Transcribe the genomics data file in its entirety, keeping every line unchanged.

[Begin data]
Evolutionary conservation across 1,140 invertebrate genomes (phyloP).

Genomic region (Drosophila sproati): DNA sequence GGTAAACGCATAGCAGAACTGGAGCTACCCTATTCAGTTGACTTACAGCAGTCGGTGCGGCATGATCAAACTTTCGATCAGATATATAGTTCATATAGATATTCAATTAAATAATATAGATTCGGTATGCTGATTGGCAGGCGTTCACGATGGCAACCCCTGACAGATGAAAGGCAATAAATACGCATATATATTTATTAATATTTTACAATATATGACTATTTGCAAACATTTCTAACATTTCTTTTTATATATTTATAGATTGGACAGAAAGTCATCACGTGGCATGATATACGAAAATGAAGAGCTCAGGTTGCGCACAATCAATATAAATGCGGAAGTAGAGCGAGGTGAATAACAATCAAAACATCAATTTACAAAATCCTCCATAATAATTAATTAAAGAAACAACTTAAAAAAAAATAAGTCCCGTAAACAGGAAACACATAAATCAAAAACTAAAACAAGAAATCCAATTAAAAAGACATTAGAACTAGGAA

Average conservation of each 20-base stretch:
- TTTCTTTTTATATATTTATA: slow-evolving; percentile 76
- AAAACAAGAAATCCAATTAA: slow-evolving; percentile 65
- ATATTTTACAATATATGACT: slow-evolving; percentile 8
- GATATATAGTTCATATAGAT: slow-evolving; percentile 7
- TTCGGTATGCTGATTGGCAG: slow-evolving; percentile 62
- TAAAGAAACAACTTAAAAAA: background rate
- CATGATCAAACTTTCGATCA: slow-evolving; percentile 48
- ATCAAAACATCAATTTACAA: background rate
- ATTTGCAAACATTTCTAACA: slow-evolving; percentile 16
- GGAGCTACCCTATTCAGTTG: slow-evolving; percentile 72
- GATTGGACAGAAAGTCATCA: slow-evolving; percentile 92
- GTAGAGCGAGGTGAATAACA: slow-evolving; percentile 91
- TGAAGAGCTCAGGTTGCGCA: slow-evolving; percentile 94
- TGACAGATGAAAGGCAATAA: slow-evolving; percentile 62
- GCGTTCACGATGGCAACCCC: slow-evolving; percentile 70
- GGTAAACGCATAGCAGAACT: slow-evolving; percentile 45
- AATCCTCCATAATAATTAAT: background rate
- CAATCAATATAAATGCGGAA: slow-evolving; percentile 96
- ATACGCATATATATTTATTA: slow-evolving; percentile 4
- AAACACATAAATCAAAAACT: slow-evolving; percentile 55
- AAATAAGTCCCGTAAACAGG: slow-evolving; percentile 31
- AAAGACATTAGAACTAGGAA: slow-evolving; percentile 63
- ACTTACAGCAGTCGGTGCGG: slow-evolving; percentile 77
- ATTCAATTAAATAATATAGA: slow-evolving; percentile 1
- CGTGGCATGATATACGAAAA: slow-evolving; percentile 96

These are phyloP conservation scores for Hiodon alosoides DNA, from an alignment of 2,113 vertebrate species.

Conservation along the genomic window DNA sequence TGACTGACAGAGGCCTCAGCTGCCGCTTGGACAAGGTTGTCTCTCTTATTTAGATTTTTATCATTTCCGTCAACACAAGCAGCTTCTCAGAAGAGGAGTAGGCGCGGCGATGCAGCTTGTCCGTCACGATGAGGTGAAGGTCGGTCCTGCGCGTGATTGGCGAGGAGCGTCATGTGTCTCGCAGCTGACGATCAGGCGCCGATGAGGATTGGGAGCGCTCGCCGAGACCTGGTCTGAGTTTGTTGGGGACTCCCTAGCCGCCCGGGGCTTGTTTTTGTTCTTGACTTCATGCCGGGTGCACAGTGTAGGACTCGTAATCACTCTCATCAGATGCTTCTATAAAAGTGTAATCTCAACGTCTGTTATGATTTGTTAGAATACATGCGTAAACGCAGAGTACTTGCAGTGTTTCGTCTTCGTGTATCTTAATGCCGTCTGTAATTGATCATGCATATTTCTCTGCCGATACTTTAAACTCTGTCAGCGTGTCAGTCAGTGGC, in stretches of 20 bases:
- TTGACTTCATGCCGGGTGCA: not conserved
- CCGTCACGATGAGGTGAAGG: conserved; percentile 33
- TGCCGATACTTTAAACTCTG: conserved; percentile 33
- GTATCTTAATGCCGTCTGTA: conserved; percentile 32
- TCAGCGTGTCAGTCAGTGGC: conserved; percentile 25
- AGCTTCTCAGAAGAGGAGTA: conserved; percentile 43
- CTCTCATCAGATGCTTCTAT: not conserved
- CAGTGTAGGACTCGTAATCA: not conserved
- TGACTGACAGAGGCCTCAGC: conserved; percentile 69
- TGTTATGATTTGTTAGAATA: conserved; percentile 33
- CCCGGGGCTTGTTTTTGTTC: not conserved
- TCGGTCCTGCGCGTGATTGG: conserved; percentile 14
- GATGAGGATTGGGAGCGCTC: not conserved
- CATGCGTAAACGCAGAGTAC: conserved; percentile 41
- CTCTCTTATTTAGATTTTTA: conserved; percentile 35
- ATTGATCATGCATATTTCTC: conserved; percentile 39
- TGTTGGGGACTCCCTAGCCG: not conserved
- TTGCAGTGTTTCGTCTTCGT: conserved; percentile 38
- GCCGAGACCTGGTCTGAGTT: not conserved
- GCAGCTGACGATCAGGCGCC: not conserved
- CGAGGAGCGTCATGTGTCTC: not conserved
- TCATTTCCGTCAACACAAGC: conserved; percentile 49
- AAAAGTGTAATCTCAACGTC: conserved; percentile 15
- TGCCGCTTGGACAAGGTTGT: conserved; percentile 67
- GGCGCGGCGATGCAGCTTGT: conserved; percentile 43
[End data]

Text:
Evolutionary conservation across 1,140 invertebrate genomes (phyloP).

Genomic region (Drosophila sproati): DNA sequence GGTAAACGCATAGCAGAACTGGAGCTACCCTATTCAGTTGACTTACAGCAGTCGGTGCGGCATGATCAAACTTTCGATCAGATATATAGTTCATATAGATATTCAATTAAATAATATAGATTCGGTATGCTGATTGGCAGGCGTTCACGATGGCAACCCCTGACAGATGAAAGGCAATAAATACGCATATATATTTATTAATATTTTACAATATATGACTATTTGCAAACATTTCTAACATTTCTTTTTATATATTTATAGATTGGACAGAAAGTCATCACGTGGCATGATATACGAAAATGAAGAGCTCAGGTTGCGCACAATCAATATAAATGCGGAAGTAGAGCGAGGTGAATAACAATCAAAACATCAATTTACAAAATCCTCCATAATAATTAATTAAAGAAACAACTTAAAAAAAAATAAGTCCCGTAAACAGGAAACACATAAATCAAAAACTAAAACAAGAAATCCAATTAAAAAGACATTAGAACTAGGAA

Average conservation of each 20-base stretch:
- TTTCTTTTTATATATTTATA: slow-evolving; percentile 76
- AAAACAAGAAATCCAATTAA: slow-evolving; percentile 65
- ATATTTTACAATATATGACT: slow-evolving; percentile 8
- GATATATAGTTCATATAGAT: slow-evolving; percentile 7
- TTCGGTATGCTGATTGGCAG: slow-evolving; percentile 62
- TAAAGAAACAACTTAAAAAA: background rate
- CATGATCAAACTTTCGATCA: slow-evolving; percentile 48
- ATCAAAACATCAATTTACAA: background rate
- ATTTGCAAACATTTCTAACA: slow-evolving; percentile 16
- GGAGCTACCCTATTCAGTTG: slow-evolving; percentile 72
- GATTGGACAGAAAGTCATCA: slow-evolving; percentile 92
- GTAGAGCGAGGTGAATAACA: slow-evolving; percentile 91
- TGAAGAGCTCAGGTTGCGCA: slow-evolving; percentile 94
- TGACAGATGAAAGGCAATAA: slow-evolving; percentile 62
- GCGTTCACGATGGCAACCCC: slow-evolving; percentile 70
- GGTAAACGCATAGCAGAACT: slow-evolving; percentile 45
- AATCCTCCATAATAATTAAT: background rate
- CAATCAATATAAATGCGGAA: slow-evolving; percentile 96
- ATACGCATATATATTTATTA: slow-evolving; percentile 4
- AAACACATAAATCAAAAACT: slow-evolving; percentile 55
- AAATAAGTCCCGTAAACAGG: slow-evolving; percentile 31
- AAAGACATTAGAACTAGGAA: slow-evolving; percentile 63
- ACTTACAGCAGTCGGTGCGG: slow-evolving; percentile 77
- ATTCAATTAAATAATATAGA: slow-evolving; percentile 1
- CGTGGCATGATATACGAAAA: slow-evolving; percentile 96

These are phyloP conservation scores for Hiodon alosoides DNA, from an alignment of 2,113 vertebrate species.

Conservation along the genomic window DNA sequence TGACTGACAGAGGCCTCAGCTGCCGCTTGGACAAGGTTGTCTCTCTTATTTAGATTTTTATCATTTCCGTCAACACAAGCAGCTTCTCAGAAGAGGAGTAGGCGCGGCGATGCAGCTTGTCCGTCACGATGAGGTGAAGGTCGGTCCTGCGCGTGATTGGCGAGGAGCGTCATGTGTCTCGCAGCTGACGATCAGGCGCCGATGAGGATTGGGAGCGCTCGCCGAGACCTGGTCTGAGTTTGTTGGGGACTCCCTAGCCGCCCGGGGCTTGTTTTTGTTCTTGACTTCATGCCGGGTGCACAGTGTAGGACTCGTAATCACTCTCATCAGATGCTTCTATAAAAGTGTAATCTCAACGTCTGTTATGATTTGTTAGAATACATGCGTAAACGCAGAGTACTTGCAGTGTTTCGTCTTCGTGTATCTTAATGCCGTCTGTAATTGATCATGCATATTTCTCTGCCGATACTTTAAACTCTGTCAGCGTGTCAGTCAGTGGC, in stretches of 20 bases:
- TTGACTTCATGCCGGGTGCA: not conserved
- CCGTCACGATGAGGTGAAGG: conserved; percentile 33
- TGCCGATACTTTAAACTCTG: conserved; percentile 33
- GTATCTTAATGCCGTCTGTA: conserved; percentile 32
- TCAGCGTGTCAGTCAGTGGC: conserved; percentile 25
- AGCTTCTCAGAAGAGGAGTA: conserved; percentile 43
- CTCTCATCAGATGCTTCTAT: not conserved
- CAGTGTAGGACTCGTAATCA: not conserved
- TGACTGACAGAGGCCTCAGC: conserved; percentile 69
- TGTTATGATTTGTTAGAATA: conserved; percentile 33
- CCCGGGGCTTGTTTTTGTTC: not conserved
- TCGGTCCTGCGCGTGATTGG: conserved; percentile 14
- GATGAGGATTGGGAGCGCTC: not conserved
- CATGCGTAAACGCAGAGTAC: conserved; percentile 41
- CTCTCTTATTTAGATTTTTA: conserved; percentile 35
- ATTGATCATGCATATTTCTC: conserved; percentile 39
- TGTTGGGGACTCCCTAGCCG: not conserved
- TTGCAGTGTTTCGTCTTCGT: conserved; percentile 38
- GCCGAGACCTGGTCTGAGTT: not conserved
- GCAGCTGACGATCAGGCGCC: not conserved
- CGAGGAGCGTCATGTGTCTC: not conserved
- TCATTTCCGTCAACACAAGC: conserved; percentile 49
- AAAAGTGTAATCTCAACGTC: conserved; percentile 15
- TGCCGCTTGGACAAGGTTGT: conserved; percentile 67
- GGCGCGGCGATGCAGCTTGT: conserved; percentile 43